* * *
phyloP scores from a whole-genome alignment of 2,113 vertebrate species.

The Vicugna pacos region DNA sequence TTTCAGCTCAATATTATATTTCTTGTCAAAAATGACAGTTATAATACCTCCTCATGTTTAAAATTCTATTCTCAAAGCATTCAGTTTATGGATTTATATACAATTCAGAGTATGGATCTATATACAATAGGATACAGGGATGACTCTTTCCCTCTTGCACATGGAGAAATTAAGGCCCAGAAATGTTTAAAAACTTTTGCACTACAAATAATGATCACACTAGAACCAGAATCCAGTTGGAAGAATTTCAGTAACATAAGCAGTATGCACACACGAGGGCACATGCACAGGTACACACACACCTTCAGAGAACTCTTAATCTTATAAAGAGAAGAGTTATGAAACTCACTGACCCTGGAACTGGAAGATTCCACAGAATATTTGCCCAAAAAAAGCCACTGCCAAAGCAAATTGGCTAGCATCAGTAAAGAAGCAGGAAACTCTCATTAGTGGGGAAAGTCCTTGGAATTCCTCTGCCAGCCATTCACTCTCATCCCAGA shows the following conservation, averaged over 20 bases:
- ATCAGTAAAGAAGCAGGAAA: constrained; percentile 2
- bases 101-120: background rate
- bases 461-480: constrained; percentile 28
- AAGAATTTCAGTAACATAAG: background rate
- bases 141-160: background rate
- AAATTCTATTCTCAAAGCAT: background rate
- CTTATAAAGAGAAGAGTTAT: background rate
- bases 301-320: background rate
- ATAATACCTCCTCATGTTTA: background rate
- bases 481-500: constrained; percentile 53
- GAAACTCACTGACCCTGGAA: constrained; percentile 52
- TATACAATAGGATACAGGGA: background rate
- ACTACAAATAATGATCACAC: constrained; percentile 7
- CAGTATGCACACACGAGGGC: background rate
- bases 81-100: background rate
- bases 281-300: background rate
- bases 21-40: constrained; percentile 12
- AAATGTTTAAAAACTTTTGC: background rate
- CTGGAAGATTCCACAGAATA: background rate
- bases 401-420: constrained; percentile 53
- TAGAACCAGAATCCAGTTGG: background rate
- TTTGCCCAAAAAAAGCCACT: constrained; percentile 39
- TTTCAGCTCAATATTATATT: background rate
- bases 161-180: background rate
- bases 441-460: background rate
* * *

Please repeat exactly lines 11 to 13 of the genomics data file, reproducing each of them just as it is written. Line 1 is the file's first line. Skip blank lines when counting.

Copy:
- ATAATACCTCCTCATGTTTA: background rate
- bases 481-500: constrained; percentile 53
- GAAACTCACTGACCCTGGAA: constrained; percentile 52